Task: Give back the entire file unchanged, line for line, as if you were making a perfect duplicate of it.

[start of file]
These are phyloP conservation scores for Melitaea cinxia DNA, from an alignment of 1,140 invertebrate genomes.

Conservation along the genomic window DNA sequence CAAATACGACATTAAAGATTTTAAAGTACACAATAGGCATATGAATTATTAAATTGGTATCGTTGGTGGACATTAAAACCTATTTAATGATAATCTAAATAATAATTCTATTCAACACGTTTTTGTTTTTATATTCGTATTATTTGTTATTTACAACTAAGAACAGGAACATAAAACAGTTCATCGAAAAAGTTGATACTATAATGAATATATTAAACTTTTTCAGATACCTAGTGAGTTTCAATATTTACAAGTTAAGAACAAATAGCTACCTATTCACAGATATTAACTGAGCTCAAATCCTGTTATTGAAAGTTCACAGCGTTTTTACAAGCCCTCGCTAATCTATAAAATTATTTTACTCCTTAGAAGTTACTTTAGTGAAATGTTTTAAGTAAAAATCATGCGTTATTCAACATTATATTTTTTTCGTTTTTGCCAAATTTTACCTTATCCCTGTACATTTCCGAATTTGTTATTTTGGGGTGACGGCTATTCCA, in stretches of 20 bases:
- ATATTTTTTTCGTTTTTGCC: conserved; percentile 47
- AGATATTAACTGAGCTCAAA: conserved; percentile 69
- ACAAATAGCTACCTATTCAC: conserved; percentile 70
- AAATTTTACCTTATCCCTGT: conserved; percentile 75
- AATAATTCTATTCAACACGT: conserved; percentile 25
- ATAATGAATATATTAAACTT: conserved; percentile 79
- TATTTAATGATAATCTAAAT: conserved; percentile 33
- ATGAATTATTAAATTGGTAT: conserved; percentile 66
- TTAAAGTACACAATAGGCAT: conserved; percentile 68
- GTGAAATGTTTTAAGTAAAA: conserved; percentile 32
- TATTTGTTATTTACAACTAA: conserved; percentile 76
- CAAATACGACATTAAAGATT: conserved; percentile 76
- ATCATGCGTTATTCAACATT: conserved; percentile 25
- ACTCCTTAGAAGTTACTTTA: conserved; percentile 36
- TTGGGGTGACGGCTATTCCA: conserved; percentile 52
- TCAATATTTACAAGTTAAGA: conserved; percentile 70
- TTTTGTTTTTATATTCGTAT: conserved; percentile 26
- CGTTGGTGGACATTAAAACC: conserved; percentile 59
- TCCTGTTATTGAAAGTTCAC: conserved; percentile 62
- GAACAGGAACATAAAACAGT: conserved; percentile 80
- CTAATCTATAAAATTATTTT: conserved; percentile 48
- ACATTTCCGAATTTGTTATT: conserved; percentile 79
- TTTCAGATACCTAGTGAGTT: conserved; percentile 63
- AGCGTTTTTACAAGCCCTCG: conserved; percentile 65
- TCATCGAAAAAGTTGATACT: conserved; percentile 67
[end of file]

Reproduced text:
These are phyloP conservation scores for Melitaea cinxia DNA, from an alignment of 1,140 invertebrate genomes.

Conservation along the genomic window DNA sequence CAAATACGACATTAAAGATTTTAAAGTACACAATAGGCATATGAATTATTAAATTGGTATCGTTGGTGGACATTAAAACCTATTTAATGATAATCTAAATAATAATTCTATTCAACACGTTTTTGTTTTTATATTCGTATTATTTGTTATTTACAACTAAGAACAGGAACATAAAACAGTTCATCGAAAAAGTTGATACTATAATGAATATATTAAACTTTTTCAGATACCTAGTGAGTTTCAATATTTACAAGTTAAGAACAAATAGCTACCTATTCACAGATATTAACTGAGCTCAAATCCTGTTATTGAAAGTTCACAGCGTTTTTACAAGCCCTCGCTAATCTATAAAATTATTTTACTCCTTAGAAGTTACTTTAGTGAAATGTTTTAAGTAAAAATCATGCGTTATTCAACATTATATTTTTTTCGTTTTTGCCAAATTTTACCTTATCCCTGTACATTTCCGAATTTGTTATTTTGGGGTGACGGCTATTCCA, in stretches of 20 bases:
- ATATTTTTTTCGTTTTTGCC: conserved; percentile 47
- AGATATTAACTGAGCTCAAA: conserved; percentile 69
- ACAAATAGCTACCTATTCAC: conserved; percentile 70
- AAATTTTACCTTATCCCTGT: conserved; percentile 75
- AATAATTCTATTCAACACGT: conserved; percentile 25
- ATAATGAATATATTAAACTT: conserved; percentile 79
- TATTTAATGATAATCTAAAT: conserved; percentile 33
- ATGAATTATTAAATTGGTAT: conserved; percentile 66
- TTAAAGTACACAATAGGCAT: conserved; percentile 68
- GTGAAATGTTTTAAGTAAAA: conserved; percentile 32
- TATTTGTTATTTACAACTAA: conserved; percentile 76
- CAAATACGACATTAAAGATT: conserved; percentile 76
- ATCATGCGTTATTCAACATT: conserved; percentile 25
- ACTCCTTAGAAGTTACTTTA: conserved; percentile 36
- TTGGGGTGACGGCTATTCCA: conserved; percentile 52
- TCAATATTTACAAGTTAAGA: conserved; percentile 70
- TTTTGTTTTTATATTCGTAT: conserved; percentile 26
- CGTTGGTGGACATTAAAACC: conserved; percentile 59
- TCCTGTTATTGAAAGTTCAC: conserved; percentile 62
- GAACAGGAACATAAAACAGT: conserved; percentile 80
- CTAATCTATAAAATTATTTT: conserved; percentile 48
- ACATTTCCGAATTTGTTATT: conserved; percentile 79
- TTTCAGATACCTAGTGAGTT: conserved; percentile 63
- AGCGTTTTTACAAGCCCTCG: conserved; percentile 65
- TCATCGAAAAAGTTGATACT: conserved; percentile 67